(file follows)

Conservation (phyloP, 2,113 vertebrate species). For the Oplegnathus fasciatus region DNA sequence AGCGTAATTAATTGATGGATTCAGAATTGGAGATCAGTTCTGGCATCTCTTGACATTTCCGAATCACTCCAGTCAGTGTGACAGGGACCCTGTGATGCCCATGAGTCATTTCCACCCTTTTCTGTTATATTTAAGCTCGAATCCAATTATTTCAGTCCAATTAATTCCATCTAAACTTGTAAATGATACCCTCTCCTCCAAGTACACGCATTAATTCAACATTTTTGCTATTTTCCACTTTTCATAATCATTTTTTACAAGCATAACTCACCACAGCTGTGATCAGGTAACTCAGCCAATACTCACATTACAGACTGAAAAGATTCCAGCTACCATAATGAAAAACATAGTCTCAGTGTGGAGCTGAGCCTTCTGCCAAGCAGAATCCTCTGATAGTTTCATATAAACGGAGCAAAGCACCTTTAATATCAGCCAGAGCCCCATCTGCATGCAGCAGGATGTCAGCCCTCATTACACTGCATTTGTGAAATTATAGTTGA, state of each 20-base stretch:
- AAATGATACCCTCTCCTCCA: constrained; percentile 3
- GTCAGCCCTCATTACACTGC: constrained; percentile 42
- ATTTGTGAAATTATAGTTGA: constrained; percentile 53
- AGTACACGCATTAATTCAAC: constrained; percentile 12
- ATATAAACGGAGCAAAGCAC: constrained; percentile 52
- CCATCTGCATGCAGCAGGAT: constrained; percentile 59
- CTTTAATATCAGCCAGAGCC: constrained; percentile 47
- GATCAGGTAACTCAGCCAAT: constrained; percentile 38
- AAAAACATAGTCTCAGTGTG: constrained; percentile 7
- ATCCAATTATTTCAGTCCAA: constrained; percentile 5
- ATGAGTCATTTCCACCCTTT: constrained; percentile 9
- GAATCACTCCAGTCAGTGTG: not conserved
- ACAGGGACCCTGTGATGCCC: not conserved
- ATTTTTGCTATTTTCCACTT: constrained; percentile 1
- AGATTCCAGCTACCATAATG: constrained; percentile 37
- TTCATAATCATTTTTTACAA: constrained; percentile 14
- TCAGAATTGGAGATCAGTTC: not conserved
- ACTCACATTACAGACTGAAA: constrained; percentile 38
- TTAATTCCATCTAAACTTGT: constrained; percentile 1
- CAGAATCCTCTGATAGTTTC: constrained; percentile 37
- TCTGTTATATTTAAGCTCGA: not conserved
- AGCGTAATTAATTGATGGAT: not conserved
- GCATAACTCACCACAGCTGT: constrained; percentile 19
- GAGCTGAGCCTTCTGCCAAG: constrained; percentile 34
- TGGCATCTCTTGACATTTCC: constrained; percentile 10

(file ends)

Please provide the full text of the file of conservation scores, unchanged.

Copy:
Conservation (phyloP, 2,113 vertebrate species). For the Oplegnathus fasciatus region DNA sequence AGCGTAATTAATTGATGGATTCAGAATTGGAGATCAGTTCTGGCATCTCTTGACATTTCCGAATCACTCCAGTCAGTGTGACAGGGACCCTGTGATGCCCATGAGTCATTTCCACCCTTTTCTGTTATATTTAAGCTCGAATCCAATTATTTCAGTCCAATTAATTCCATCTAAACTTGTAAATGATACCCTCTCCTCCAAGTACACGCATTAATTCAACATTTTTGCTATTTTCCACTTTTCATAATCATTTTTTACAAGCATAACTCACCACAGCTGTGATCAGGTAACTCAGCCAATACTCACATTACAGACTGAAAAGATTCCAGCTACCATAATGAAAAACATAGTCTCAGTGTGGAGCTGAGCCTTCTGCCAAGCAGAATCCTCTGATAGTTTCATATAAACGGAGCAAAGCACCTTTAATATCAGCCAGAGCCCCATCTGCATGCAGCAGGATGTCAGCCCTCATTACACTGCATTTGTGAAATTATAGTTGA, state of each 20-base stretch:
- AAATGATACCCTCTCCTCCA: constrained; percentile 3
- GTCAGCCCTCATTACACTGC: constrained; percentile 42
- ATTTGTGAAATTATAGTTGA: constrained; percentile 53
- AGTACACGCATTAATTCAAC: constrained; percentile 12
- ATATAAACGGAGCAAAGCAC: constrained; percentile 52
- CCATCTGCATGCAGCAGGAT: constrained; percentile 59
- CTTTAATATCAGCCAGAGCC: constrained; percentile 47
- GATCAGGTAACTCAGCCAAT: constrained; percentile 38
- AAAAACATAGTCTCAGTGTG: constrained; percentile 7
- ATCCAATTATTTCAGTCCAA: constrained; percentile 5
- ATGAGTCATTTCCACCCTTT: constrained; percentile 9
- GAATCACTCCAGTCAGTGTG: not conserved
- ACAGGGACCCTGTGATGCCC: not conserved
- ATTTTTGCTATTTTCCACTT: constrained; percentile 1
- AGATTCCAGCTACCATAATG: constrained; percentile 37
- TTCATAATCATTTTTTACAA: constrained; percentile 14
- TCAGAATTGGAGATCAGTTC: not conserved
- ACTCACATTACAGACTGAAA: constrained; percentile 38
- TTAATTCCATCTAAACTTGT: constrained; percentile 1
- CAGAATCCTCTGATAGTTTC: constrained; percentile 37
- TCTGTTATATTTAAGCTCGA: not conserved
- AGCGTAATTAATTGATGGAT: not conserved
- GCATAACTCACCACAGCTGT: constrained; percentile 19
- GAGCTGAGCCTTCTGCCAAG: constrained; percentile 34
- TGGCATCTCTTGACATTTCC: constrained; percentile 10